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British Soccer Team Will Soon Have the Greenest Stadium on Earth

The Forest Green Rovers are about to get even greener. As Dezeen reports, the British National League soccer team is getting a new 5000-seat stadium constructed entirely from wood.

The unique idea was chosen from over 50 entries in an international competition. The firm behind the winning design is the London-based Zaha Hadid Architects. ZHA has been approached to build ambitious stadiums in the past, including the Aquatics Center for the London 2012 Olympics and the arena for the upcoming 2022 FIFA World Cup in Qatar. This new project will be among their most impressive: Powered by sustainable energy and built from natural timber, the stadium will be the greenest of its kind.

Forest Green Rovers chairman Dale Vince told Dezeen, "The importance of using wood is not only that it's a naturally occurring material, it has very low carbon content—about as low as it gets for a building material. Our new stadium will have the lowest carbon content of any stadium in the world."

The plan is part of a larger Eco Park development project which will also include a public transit station, a nature reserve, and the restoration of Stroudwater canal. According to Express, construction is expected to take anywhere from two to three years.

[h/t Dezeen]

All images courtesy of Zaha Hahid Architects.

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Stones, Bones, and Wrecks
Buckingham Palace Was Built With Jurassic Fossils, Scientists Find
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iStock

The UK's Buckingham Palace is a vestige from another era, and not just because it was built in the early 18th century. According to a new study, the limestone used to construct it is filled with the fossilized remains of microbes from the Jurassic period of 200 million years ago, as The Telegraph reports.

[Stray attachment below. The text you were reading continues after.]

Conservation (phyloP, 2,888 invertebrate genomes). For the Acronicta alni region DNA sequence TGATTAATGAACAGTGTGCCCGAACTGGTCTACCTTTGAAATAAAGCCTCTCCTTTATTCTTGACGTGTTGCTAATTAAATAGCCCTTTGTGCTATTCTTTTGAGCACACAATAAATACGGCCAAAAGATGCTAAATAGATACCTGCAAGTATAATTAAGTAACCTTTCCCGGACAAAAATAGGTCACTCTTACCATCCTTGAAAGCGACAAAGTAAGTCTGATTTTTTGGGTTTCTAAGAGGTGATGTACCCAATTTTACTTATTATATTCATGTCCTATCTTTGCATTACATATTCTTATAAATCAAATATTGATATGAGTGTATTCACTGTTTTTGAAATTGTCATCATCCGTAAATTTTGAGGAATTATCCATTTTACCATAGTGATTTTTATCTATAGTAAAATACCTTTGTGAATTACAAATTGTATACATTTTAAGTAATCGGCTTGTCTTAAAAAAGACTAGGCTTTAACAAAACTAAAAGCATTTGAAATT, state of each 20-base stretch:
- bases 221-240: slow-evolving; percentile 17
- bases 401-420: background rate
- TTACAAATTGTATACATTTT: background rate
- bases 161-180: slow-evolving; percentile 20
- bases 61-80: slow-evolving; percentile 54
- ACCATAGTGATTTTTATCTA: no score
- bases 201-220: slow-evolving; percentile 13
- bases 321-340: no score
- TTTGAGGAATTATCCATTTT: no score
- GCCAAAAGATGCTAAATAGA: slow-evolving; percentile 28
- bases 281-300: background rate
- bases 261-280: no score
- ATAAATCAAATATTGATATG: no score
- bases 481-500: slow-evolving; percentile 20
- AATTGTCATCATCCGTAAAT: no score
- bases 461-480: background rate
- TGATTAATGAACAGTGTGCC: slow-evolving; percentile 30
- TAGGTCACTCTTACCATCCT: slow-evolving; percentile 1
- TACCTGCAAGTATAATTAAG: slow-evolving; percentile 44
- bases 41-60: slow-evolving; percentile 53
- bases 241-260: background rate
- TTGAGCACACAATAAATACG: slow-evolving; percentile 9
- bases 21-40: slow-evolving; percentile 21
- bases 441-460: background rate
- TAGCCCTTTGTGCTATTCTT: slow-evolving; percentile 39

The palace is made of oolitic limestone, which consists of individual balls of carbonate sediment called ooids. The material is strong but lightweight, and is found worldwide. Jurassic oolite has been used to construct numerous famous buildings, from those in the British city of Bath to the Empire State Building and the Pentagon.

A new study from Australian National University published in Scientific Reports found that the spherical ooids in Buckingham Palace's walls are made up of layers and layers of mineralized microbes. Inspired by a mathematical model from the 1970s for predicting the growth of brain tumors, the researchers created a model that explains how ooids are created and predicts the factors that limit their ultimate size.

A hand holding a chunk of oolite limestone
Australian National University

They found that the mineralization of the microbes forms the central core of the ooid, and the layers of sediment that gather around that core feed those microbes until the nutrients can no longer reach the core from the outermost layer.

This contrasts with previous research on how ooids form, which hypothesized that they are the result of sediment gathered from rolling on the ocean floor. It also reshapes how we think about the buildings made out of oolitic limestone from this period. Next time you look up at the Empire State Building or Buckingham Palace, thank the ancient microbes.

[h/t The Telegraph]

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architecture
5 Scrapped Designs for the World's Most Famous Buildings
Ker Robertson, Getty Images
Ker Robertson, Getty Images

When an architect gets commissioned to build a skyscraper or a memorial, they’re usually not the only applicant for the job. Other teams of designers submit their own ideas for how it should look, too, but these are eventually passed over in favor of the final design. This is the case for some of the world’s most recognizable landmarks—in an alternate world, the Arc de Triomphe might have been a three-story-tall elephant statue, and the Lincoln Memorial a step pyramid.

GoCompare, a comparison site for financial services, dug into these could-have-been designs for Alternate Architecture, an illustrated collection of scrapped designs for some of the most famous structures in the world, from Chicago's Tribune Tower to the Sydney Opera House.

Click through the interactive graphic below to explore rejected designs for all five landmarks.

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